sa400060.JPGI just came back from Artist’s Alley (or ‘Artist’s Aerie’ as I saw Heidi describe it this morning, referring to its location on the fourth floor…). Navigating that was exactly like navigating the entire show last year: hot, sweaty, crowded, and the result of exceptionally poor planning. The fourth floor has the gaming tables and the major autograph areas. To get to those areas, you need to walk through one of the three Artist Alley aisles. But, this being Artist’s Alley, some people might want to, you know, stop and talk to the artists at their tables as well. Now, having just described what is supposed to happen, can you tell me if you see any problems with that ‘system’?

It’s a fucking nightmare.

If you are trying to access the autograph or gaming areas, you essentially have to walk half a city block through something akin to the ball-pit at Chuck E. Cheese’s; that lovely mass of humanity akin to a sea of brightly coloured plastic balls—except made of flesh and covered in sweat. And if you’re not trying to get one end of the hall from the other, and maybe talk to people who paid a lot for their tables and would like to see you some books? You are either swept along with the tide, or constantly bumped on all sides by people doing their best to get by you. Hasn’t the person at Reed Expo responsible for this ever read WHY WE BUY? I can only be bumped on the ass from behind so many time before I just give up on standing where I’m standing, and guess what?  I did. I only saw two of the corridors. Sorry if you were up against the left wall, you’re not getting any of my money and it’s not my fault… Maybe Sunday.

So what did I get to see? I saw an artist alley that had almost nothing in common with the kinds of artist events I really enjoy, like SPX or MoCCA or even my own TCAF, which was really disappointing. I didn’t discover anything new either, which is always a little sad. To be fair, a number of artists had individual or group booths on the main convention floor, but I was still kind of surprised at some of the quality of the work available for sale… Not to mention the artist alley tables that were selling t-shirts and toys rather than comics related art. The show really doesn’t seem big enough to turn into an arts-bazaar, and I have to wonder if there was any kind of vetting process or criteria for securing an Artist Alley table.

For the most part, Artist Alley was all about catching up with artists whose work I already enjoyed. I bumped into Raina Telgemeier (Babysitter’s Club), Abby Denson (Tough Love), and Matt Loux (Sidescrollers) on a little break from the ruckus, holed up in a corner. Eric Canete is a personal favourite of mine, and it was good to see him getting back into comics in the artist alley (following his recent run as cover artist on the Image Comics series NYC Mech, he’ll be doing a Marvel project later this year). I picked up a new sketchbook he’s done, which is pretty nice. Brendan Buford had a new volume of his anthology series Syncopated Comics out at his table, and it looks absolutely lovely with some truly excellent production values, and a great array of talent including Jim Campbell (Krachmacher), John Martz ( and Brendan himself. Expect a full review of that one soon.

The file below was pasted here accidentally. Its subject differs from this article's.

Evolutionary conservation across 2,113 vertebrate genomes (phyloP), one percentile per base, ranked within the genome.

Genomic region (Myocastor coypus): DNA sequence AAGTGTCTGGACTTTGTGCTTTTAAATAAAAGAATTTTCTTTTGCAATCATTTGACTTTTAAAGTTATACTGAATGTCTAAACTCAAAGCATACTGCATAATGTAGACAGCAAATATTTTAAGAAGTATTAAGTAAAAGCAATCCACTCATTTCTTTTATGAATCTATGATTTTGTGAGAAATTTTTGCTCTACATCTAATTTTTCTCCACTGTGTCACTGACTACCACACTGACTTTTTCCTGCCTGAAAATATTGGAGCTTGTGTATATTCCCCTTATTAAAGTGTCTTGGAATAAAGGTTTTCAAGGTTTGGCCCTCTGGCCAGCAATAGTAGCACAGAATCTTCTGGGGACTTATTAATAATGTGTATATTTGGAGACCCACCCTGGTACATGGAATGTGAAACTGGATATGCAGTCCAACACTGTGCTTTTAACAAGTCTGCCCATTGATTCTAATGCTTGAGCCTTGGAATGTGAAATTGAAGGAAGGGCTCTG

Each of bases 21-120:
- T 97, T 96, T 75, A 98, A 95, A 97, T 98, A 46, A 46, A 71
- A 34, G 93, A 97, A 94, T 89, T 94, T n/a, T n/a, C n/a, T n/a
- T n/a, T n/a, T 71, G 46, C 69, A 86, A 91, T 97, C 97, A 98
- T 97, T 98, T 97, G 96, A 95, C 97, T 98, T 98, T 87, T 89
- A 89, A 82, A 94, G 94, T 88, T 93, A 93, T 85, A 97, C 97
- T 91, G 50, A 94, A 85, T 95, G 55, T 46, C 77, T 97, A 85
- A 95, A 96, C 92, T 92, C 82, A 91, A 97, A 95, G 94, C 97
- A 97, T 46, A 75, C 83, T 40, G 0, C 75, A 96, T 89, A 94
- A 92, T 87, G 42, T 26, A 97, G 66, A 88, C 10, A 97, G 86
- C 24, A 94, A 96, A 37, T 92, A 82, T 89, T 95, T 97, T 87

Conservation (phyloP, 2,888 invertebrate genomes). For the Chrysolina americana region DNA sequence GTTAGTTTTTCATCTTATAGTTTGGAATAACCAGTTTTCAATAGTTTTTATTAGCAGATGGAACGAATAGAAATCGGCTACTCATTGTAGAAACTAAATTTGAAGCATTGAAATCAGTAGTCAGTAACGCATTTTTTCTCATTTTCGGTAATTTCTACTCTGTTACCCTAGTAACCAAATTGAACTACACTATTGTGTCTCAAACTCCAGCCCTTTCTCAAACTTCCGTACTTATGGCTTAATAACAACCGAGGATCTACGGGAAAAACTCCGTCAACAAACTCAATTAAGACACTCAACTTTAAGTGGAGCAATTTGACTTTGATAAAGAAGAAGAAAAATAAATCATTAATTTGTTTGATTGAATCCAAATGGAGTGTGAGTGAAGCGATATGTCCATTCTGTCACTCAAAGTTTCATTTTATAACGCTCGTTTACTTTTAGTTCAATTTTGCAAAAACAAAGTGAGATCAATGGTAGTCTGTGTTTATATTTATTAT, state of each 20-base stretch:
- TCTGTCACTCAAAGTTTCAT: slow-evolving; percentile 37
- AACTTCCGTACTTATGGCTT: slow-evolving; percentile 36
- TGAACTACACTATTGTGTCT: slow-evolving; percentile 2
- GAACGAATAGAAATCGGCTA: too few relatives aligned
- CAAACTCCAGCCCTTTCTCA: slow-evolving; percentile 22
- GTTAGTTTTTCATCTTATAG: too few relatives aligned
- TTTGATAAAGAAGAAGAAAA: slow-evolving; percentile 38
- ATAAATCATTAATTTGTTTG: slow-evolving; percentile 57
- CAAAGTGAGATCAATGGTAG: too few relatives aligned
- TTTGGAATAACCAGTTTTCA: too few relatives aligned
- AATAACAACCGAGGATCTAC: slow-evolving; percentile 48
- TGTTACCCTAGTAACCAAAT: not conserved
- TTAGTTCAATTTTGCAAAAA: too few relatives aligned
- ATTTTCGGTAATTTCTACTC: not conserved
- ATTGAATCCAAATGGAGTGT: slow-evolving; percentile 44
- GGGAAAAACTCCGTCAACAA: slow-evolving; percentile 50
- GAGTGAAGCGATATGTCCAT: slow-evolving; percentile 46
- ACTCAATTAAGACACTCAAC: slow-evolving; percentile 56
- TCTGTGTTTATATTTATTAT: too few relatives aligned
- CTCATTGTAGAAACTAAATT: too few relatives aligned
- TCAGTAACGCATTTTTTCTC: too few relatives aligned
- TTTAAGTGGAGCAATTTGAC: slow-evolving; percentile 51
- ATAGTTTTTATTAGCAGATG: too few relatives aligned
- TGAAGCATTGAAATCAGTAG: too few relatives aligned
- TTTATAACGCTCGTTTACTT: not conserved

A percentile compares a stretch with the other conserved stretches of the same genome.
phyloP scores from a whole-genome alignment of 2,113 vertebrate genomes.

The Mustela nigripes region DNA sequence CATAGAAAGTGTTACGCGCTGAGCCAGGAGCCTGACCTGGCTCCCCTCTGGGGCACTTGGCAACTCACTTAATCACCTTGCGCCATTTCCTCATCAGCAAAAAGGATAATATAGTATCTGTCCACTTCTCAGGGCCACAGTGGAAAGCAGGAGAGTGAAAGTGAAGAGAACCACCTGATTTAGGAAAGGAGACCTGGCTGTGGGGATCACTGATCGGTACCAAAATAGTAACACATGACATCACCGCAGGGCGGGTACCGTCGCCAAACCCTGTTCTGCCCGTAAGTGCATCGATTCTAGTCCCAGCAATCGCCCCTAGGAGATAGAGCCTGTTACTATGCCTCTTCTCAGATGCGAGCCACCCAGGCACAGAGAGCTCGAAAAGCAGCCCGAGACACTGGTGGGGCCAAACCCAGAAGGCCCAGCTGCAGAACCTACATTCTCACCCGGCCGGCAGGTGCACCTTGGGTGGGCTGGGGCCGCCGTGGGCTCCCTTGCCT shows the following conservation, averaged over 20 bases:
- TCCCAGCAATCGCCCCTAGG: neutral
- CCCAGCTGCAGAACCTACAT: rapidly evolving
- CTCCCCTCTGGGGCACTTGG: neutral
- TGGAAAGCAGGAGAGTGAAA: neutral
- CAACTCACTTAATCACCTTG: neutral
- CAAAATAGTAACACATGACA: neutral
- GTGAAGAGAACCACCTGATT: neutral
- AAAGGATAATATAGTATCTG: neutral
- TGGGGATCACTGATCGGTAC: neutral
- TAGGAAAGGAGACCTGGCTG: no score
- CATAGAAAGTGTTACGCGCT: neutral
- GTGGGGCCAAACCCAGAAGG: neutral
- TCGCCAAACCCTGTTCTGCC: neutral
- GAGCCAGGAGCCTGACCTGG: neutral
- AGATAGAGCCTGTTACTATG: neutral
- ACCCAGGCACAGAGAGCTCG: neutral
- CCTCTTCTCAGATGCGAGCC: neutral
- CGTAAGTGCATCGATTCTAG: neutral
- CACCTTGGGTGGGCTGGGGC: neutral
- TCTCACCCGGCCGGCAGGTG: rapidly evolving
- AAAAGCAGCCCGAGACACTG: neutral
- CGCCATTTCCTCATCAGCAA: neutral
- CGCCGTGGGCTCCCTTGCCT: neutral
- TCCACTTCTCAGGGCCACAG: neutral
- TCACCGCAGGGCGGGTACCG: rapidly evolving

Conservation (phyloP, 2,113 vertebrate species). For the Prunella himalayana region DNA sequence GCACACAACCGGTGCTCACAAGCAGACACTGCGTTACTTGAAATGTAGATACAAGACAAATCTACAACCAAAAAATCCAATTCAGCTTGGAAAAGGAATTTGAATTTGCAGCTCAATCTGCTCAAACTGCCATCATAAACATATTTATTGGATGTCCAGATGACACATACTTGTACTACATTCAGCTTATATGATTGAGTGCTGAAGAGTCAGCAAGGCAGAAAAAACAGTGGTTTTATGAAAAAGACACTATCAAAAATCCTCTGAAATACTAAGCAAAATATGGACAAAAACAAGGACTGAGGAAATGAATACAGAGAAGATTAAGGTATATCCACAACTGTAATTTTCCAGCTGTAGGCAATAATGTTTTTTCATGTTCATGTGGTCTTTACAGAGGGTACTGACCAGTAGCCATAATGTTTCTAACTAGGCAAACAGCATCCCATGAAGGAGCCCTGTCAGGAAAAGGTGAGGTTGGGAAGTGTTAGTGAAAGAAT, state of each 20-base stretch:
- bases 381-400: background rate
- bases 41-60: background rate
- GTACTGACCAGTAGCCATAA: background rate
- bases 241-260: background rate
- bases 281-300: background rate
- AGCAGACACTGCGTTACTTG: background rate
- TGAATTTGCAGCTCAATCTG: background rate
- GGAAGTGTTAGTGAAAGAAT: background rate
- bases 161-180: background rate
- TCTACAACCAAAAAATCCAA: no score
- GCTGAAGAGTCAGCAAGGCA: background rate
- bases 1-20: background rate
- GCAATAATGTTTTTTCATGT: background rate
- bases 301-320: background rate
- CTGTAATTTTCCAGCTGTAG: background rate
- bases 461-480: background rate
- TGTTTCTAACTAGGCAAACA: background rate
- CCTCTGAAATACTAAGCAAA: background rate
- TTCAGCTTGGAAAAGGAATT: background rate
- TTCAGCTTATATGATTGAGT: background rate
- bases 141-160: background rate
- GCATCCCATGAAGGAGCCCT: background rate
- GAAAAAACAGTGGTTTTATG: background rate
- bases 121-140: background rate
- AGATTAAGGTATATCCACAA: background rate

Jim Campbell and Brendan Buford show off Syncopated Comics, which is not this washed-out looking in real life. 

Fellow Torontonian Rob Walton is set up at the show, selling copies of the new complete collected edition of his series Ragmop, which is about the dinosaurs and The Pope and the secret conspiracies at the heart of the Universe. You should totally pick that up. And speaking of NYC Mech, I ran into writer and artist duo Ivan Brandon and Andy MacDonald, who’ve had a truly horrifying convention experience that I am not at liberty to discuss… Poor, poor bastards, but gentlemen both.

I also bumped into Mike Huddleston and Jim Mahfood as I scrambled to get out of AA (just like Britney…! Hmm. Maybe that’s too soon…) and it looks like both artists are going to be at TCAF this year, and we’re going to work out some sort of live-art event. Last time out Mahfood rocked some awesome mural art to a live show by Kid Koala… Who knows what might be up this year? Although I would really love to see Koala come back…

Then I was all like “I am so over this shit,” and so I’ve been sitting in “The Blue Lounge” for the last hour typing this up. Transcontinental, the printers who print comics and things and who provided me an open bar on Thursday afternoon evening set up this like quiet, chill lounge area for ‘comics professionals’ to hang out, and since I’ve got three badges on them that all say that I’m a comics professional? You have no idea how nice it is to sit in a quiet blue room and drink free bottled water and listen to music on your lap top. Well, you probably do, that’s not THAT big a deal out in the real world, but it made my convention experience considerably better. Thanks, Transcontinental!

Alright, off to upload this and then I’m gonna tackle the convention floor. Wish me luck.

- Christopher

2 Comments on “LOCKDOWN! Notes on NYCC Day 2 part 1”

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  1. I’m Back! » Comics Worth Reading says:

    [...] I thought the show was nicely filled before they opened to the public. Once that happened, I did get caught in a crowd, when they were restricting access to the Artist Alley area. I went up to see friends, and I found myself unable to leave for 10 minutes just because the space was so crowded and no one was able to move. Mild panic! [...]

  2. Bob Holt says:

    Thanks for answering that question. It struck me as odd that Ivan wasn’t quite the nice guy I was expecting from everything I’ve come to know about him.

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